I seem to have upset the gods of transportation. Or put differently: My personal flight success rate for this year is currently a whopping zero percent.

Okay, a little context can not hurt. Wolfgang and I had quite a busy week ahead of us: We attended Berlin’s very own re:publica conference from wednesday to thursday and wanted to fly to lisbon for this years edition of shift, where both of us had talks to give.

On thursday night it became clear that this would probably not happen that way. On friday, a probably rather frustrated Pedro (because at least 50% of his international speakers sat anywhere in the world BUT lisbon) asked me via email if I could probably hold my talk remotely. I was a bit reluctant at first but agreed to do it later on. No, the experience of that wasn’t too enjoyable, because I really like to have direct feedback by the audience which isn’t quite possible if you 1. can’t see the audience and 2. can’t really hear the audience as well. Seems that it wasn’t that bad for the audience and I got quite some good feedback on it from the organizers, but I really would prefer attending the next conference in person, thank you very much.

Now I please don’t want to talk about that anymore. I had an enjoyable Sunday under the sun of Travem√ľnde, while it reportedly poured in lisbon. That’s at least a descent form of compensation.

On to the talk: As usual with my talks, I’m not too happy about the end result – it didn’t fit into the 25 minutes I had, it didn’t manage to bring the points across that I had in mind, but hey, I could probably talk for several hours on Open Source Hardware and 30 minutes is a pretty harsh time constraint – On the other hand I really need to get better at this. Next stop will be RailsWayCon in Berlin on the end of may, where I will be holding two talks – One very very technical (on my mongodb experiences) and one that’s more like this one on fun projects to improve your conding skills.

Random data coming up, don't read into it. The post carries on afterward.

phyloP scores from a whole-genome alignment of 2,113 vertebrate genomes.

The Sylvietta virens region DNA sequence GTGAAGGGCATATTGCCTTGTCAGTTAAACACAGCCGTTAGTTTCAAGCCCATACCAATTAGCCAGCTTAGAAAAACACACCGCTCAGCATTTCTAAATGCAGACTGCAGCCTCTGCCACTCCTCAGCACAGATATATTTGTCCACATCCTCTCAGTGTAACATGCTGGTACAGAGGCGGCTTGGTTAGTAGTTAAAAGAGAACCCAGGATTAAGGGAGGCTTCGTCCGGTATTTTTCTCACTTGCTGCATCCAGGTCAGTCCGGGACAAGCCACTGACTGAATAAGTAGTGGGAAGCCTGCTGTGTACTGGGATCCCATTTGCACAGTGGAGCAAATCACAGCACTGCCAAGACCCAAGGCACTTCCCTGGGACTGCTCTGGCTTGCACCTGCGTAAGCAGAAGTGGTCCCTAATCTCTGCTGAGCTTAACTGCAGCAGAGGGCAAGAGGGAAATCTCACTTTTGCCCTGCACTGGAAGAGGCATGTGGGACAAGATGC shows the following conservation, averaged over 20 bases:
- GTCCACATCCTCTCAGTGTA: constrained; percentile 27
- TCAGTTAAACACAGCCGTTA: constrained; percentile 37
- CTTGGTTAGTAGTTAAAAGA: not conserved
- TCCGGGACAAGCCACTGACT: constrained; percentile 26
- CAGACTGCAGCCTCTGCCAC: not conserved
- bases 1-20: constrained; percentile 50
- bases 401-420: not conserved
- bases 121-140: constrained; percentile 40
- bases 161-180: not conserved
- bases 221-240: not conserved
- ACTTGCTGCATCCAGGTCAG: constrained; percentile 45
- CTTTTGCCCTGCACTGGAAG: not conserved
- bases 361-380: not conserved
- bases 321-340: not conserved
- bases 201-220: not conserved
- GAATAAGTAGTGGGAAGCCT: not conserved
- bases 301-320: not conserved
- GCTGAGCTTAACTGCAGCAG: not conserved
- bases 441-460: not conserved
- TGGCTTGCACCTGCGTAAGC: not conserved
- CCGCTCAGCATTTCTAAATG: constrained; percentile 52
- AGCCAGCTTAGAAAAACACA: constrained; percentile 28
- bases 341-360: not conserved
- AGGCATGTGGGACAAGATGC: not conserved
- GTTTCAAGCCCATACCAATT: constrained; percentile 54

Open source hardware is really nothing new, the idea has been around for almost as long as the concept of open source (which didn’t have that name until the beginning of the nineties), but somehow it took quite some time to gain momentum on the internet and find it’s ways and niches to become as successful as it is right now.

  

But first, here’s the presentation:

What makes the open source hardware projects successful? First of all, most of those projects (and to me, the two most successful examples, the RepRap/Makerbot movement and the Arduino community, are both especially noteworthy in that respect) are not the typical “hackerish”, nerd-in-a-box projects. The arduino was explicitly created to make microcontroller programming less hard and available for people like artists with very limited knowledge on the subject.

Another factor is, and we should not fail to see some of the more darker aspects of this revolution, that we are now able, due to both the wide availablity of the internet and a lot of changes in the structures of chinese factories (which wanted to become less dependant on single clients and thus dramatically flexibilized their production processes), to fabricate hardware in relatively small batches but relatively cheap costs. Services like BatchPCB additionally are very smart solutions on top of this change. In the end, this leads to a situation which almost nearly mirrors the software side of entrepreneurship: Starting a business in hardware still probably costs more money than starting a business in software, but only by a tiny margin, that has nothing to do with the old days’ 6 figure initial investment in production hardware before shipping the first product. As you might have noticed I already digressed completely from the moral issues of this – You and your business depending on cheap chinese labour. Let me balance that a bit: With every business in china making good money depending on the internet, we will win a little bit. This may come across as a bit naive, I know.

So, are we at the brink of a new industrial revolution? Well, yes, of course. The internet already completely transformed the production business and will continue to do so. Open Source and Open Source Hardware are only a small piece of this puzzle, but important ones – Because they show that IP is really largely overrated and that doing business out in the open not only works but also yields better results.

Plus, let me tell you from personal experience – Working with hardware is such a nice change for someone who spent most of his professional life in a code editor.